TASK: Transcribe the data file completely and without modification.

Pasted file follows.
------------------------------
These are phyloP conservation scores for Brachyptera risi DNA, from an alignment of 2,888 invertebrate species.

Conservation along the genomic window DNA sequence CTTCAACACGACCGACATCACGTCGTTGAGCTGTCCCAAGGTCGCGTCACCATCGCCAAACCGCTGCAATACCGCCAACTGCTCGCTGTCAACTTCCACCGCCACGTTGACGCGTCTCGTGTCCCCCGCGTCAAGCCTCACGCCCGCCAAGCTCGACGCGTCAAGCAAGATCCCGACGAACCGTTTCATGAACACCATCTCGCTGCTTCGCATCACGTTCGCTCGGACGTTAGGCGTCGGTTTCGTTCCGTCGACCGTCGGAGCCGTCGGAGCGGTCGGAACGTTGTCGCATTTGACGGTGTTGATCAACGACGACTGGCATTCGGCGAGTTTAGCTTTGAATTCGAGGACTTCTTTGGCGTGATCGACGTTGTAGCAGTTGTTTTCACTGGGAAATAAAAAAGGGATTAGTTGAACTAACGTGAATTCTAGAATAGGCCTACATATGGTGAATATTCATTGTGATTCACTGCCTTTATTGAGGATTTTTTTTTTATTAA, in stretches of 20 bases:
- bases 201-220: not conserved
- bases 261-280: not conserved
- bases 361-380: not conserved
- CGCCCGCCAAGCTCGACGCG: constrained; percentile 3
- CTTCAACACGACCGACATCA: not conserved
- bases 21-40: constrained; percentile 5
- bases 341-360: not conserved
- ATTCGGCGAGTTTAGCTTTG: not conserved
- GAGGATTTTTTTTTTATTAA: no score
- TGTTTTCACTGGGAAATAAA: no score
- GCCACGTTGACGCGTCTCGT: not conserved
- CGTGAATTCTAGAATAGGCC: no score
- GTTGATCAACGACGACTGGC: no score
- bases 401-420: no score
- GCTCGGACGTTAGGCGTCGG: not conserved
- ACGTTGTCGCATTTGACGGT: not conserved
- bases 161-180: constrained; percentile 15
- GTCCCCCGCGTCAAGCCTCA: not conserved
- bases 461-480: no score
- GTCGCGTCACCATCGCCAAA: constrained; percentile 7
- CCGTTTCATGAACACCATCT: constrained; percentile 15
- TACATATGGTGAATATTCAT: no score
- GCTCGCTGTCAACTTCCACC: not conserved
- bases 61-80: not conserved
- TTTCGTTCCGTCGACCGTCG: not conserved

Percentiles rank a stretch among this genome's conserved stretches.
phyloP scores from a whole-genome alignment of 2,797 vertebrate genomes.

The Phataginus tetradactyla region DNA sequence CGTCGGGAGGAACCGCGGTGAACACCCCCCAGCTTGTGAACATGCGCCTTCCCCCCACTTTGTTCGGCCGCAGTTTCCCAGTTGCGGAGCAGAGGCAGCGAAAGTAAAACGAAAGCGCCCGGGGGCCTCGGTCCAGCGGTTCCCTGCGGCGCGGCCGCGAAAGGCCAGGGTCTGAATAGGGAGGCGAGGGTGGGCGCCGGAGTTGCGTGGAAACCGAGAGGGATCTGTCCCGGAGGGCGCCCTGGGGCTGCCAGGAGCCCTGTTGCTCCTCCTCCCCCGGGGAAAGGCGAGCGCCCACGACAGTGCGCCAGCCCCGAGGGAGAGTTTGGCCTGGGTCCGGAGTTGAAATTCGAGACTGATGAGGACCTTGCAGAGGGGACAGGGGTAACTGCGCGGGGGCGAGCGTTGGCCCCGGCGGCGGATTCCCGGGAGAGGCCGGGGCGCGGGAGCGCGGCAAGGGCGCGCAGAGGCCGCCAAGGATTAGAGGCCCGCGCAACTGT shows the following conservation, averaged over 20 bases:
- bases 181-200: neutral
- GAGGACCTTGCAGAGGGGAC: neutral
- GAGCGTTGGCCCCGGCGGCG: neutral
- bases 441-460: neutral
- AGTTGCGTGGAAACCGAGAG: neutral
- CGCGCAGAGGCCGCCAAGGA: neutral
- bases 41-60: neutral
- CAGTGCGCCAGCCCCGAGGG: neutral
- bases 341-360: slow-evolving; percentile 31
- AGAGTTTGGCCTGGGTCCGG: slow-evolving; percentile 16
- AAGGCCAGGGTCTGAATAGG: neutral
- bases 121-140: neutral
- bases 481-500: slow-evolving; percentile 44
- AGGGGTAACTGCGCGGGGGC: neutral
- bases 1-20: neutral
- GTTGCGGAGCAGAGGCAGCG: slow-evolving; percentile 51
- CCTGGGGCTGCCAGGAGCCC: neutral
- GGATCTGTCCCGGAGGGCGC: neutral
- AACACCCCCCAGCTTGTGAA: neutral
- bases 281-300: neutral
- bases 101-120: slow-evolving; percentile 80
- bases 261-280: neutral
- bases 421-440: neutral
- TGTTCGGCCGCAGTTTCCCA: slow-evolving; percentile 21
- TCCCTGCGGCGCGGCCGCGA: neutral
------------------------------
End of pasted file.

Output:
These are phyloP conservation scores for Brachyptera risi DNA, from an alignment of 2,888 invertebrate species.

Conservation along the genomic window DNA sequence CTTCAACACGACCGACATCACGTCGTTGAGCTGTCCCAAGGTCGCGTCACCATCGCCAAACCGCTGCAATACCGCCAACTGCTCGCTGTCAACTTCCACCGCCACGTTGACGCGTCTCGTGTCCCCCGCGTCAAGCCTCACGCCCGCCAAGCTCGACGCGTCAAGCAAGATCCCGACGAACCGTTTCATGAACACCATCTCGCTGCTTCGCATCACGTTCGCTCGGACGTTAGGCGTCGGTTTCGTTCCGTCGACCGTCGGAGCCGTCGGAGCGGTCGGAACGTTGTCGCATTTGACGGTGTTGATCAACGACGACTGGCATTCGGCGAGTTTAGCTTTGAATTCGAGGACTTCTTTGGCGTGATCGACGTTGTAGCAGTTGTTTTCACTGGGAAATAAAAAAGGGATTAGTTGAACTAACGTGAATTCTAGAATAGGCCTACATATGGTGAATATTCATTGTGATTCACTGCCTTTATTGAGGATTTTTTTTTTATTAA, in stretches of 20 bases:
- bases 201-220: not conserved
- bases 261-280: not conserved
- bases 361-380: not conserved
- CGCCCGCCAAGCTCGACGCG: constrained; percentile 3
- CTTCAACACGACCGACATCA: not conserved
- bases 21-40: constrained; percentile 5
- bases 341-360: not conserved
- ATTCGGCGAGTTTAGCTTTG: not conserved
- GAGGATTTTTTTTTTATTAA: no score
- TGTTTTCACTGGGAAATAAA: no score
- GCCACGTTGACGCGTCTCGT: not conserved
- CGTGAATTCTAGAATAGGCC: no score
- GTTGATCAACGACGACTGGC: no score
- bases 401-420: no score
- GCTCGGACGTTAGGCGTCGG: not conserved
- ACGTTGTCGCATTTGACGGT: not conserved
- bases 161-180: constrained; percentile 15
- GTCCCCCGCGTCAAGCCTCA: not conserved
- bases 461-480: no score
- GTCGCGTCACCATCGCCAAA: constrained; percentile 7
- CCGTTTCATGAACACCATCT: constrained; percentile 15
- TACATATGGTGAATATTCAT: no score
- GCTCGCTGTCAACTTCCACC: not conserved
- bases 61-80: not conserved
- TTTCGTTCCGTCGACCGTCG: not conserved

Percentiles rank a stretch among this genome's conserved stretches.
phyloP scores from a whole-genome alignment of 2,797 vertebrate genomes.

The Phataginus tetradactyla region DNA sequence CGTCGGGAGGAACCGCGGTGAACACCCCCCAGCTTGTGAACATGCGCCTTCCCCCCACTTTGTTCGGCCGCAGTTTCCCAGTTGCGGAGCAGAGGCAGCGAAAGTAAAACGAAAGCGCCCGGGGGCCTCGGTCCAGCGGTTCCCTGCGGCGCGGCCGCGAAAGGCCAGGGTCTGAATAGGGAGGCGAGGGTGGGCGCCGGAGTTGCGTGGAAACCGAGAGGGATCTGTCCCGGAGGGCGCCCTGGGGCTGCCAGGAGCCCTGTTGCTCCTCCTCCCCCGGGGAAAGGCGAGCGCCCACGACAGTGCGCCAGCCCCGAGGGAGAGTTTGGCCTGGGTCCGGAGTTGAAATTCGAGACTGATGAGGACCTTGCAGAGGGGACAGGGGTAACTGCGCGGGGGCGAGCGTTGGCCCCGGCGGCGGATTCCCGGGAGAGGCCGGGGCGCGGGAGCGCGGCAAGGGCGCGCAGAGGCCGCCAAGGATTAGAGGCCCGCGCAACTGT shows the following conservation, averaged over 20 bases:
- bases 181-200: neutral
- GAGGACCTTGCAGAGGGGAC: neutral
- GAGCGTTGGCCCCGGCGGCG: neutral
- bases 441-460: neutral
- AGTTGCGTGGAAACCGAGAG: neutral
- CGCGCAGAGGCCGCCAAGGA: neutral
- bases 41-60: neutral
- CAGTGCGCCAGCCCCGAGGG: neutral
- bases 341-360: slow-evolving; percentile 31
- AGAGTTTGGCCTGGGTCCGG: slow-evolving; percentile 16
- AAGGCCAGGGTCTGAATAGG: neutral
- bases 121-140: neutral
- bases 481-500: slow-evolving; percentile 44
- AGGGGTAACTGCGCGGGGGC: neutral
- bases 1-20: neutral
- GTTGCGGAGCAGAGGCAGCG: slow-evolving; percentile 51
- CCTGGGGCTGCCAGGAGCCC: neutral
- GGATCTGTCCCGGAGGGCGC: neutral
- AACACCCCCCAGCTTGTGAA: neutral
- bases 281-300: neutral
- bases 101-120: slow-evolving; percentile 80
- bases 261-280: neutral
- bases 421-440: neutral
- TGTTCGGCCGCAGTTTCCCA: slow-evolving; percentile 21
- TCCCTGCGGCGCGGCCGCGA: neutral